New York

Chuck Close

Whitney Museum of American Art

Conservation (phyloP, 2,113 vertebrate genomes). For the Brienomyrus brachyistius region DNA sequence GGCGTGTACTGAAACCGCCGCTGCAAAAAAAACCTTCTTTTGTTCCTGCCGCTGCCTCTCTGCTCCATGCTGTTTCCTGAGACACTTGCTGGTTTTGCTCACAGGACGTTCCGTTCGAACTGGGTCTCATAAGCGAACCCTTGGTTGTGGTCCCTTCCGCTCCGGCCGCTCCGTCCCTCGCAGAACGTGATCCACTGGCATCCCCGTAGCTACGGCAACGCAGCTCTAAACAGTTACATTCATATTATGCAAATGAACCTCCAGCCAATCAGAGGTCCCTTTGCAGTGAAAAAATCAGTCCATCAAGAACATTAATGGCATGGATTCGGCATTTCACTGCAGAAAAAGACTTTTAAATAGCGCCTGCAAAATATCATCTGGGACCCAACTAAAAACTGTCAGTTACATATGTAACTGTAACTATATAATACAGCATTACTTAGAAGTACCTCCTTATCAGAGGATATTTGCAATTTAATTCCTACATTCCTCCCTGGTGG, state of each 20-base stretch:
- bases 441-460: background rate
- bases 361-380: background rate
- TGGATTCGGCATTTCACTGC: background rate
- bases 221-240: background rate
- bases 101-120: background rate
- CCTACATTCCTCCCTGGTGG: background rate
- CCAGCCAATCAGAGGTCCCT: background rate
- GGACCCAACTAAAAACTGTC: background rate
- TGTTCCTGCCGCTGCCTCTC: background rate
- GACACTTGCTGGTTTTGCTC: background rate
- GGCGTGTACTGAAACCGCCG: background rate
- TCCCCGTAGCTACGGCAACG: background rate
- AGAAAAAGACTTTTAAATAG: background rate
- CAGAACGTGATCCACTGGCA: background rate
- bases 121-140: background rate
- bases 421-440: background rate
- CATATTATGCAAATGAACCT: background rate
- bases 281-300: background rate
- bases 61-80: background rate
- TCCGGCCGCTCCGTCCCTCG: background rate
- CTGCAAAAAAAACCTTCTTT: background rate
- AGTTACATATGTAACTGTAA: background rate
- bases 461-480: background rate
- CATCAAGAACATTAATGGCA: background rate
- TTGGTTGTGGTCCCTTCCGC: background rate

Although Chuck Close must be more intimately acquainted with the construction of the human face than any other artist of his generation, he is a portraitist decidedly uninterested in human character. His early gigantic, scrupulously modeled heads make Andy Warhol’s portraits look almost analytical, so deliberately stylized and objectified are they. As Martin Friedman, director of the Walker Art Center in Minneapolis, tactfully says in one of the show’s catalogue essays, the most direct cause for this superficiality is that Close works not from life, but from uninteresting, bland photographs of his subjects. The photos themselves (though probably not the people) would bore us; but the facial imperfections in those photos, which are so manifest owing to the imposing size at which we see them, fascinate us, as the Brobdingnagians’ nostrils and facial hairs fascinated Gulliver.

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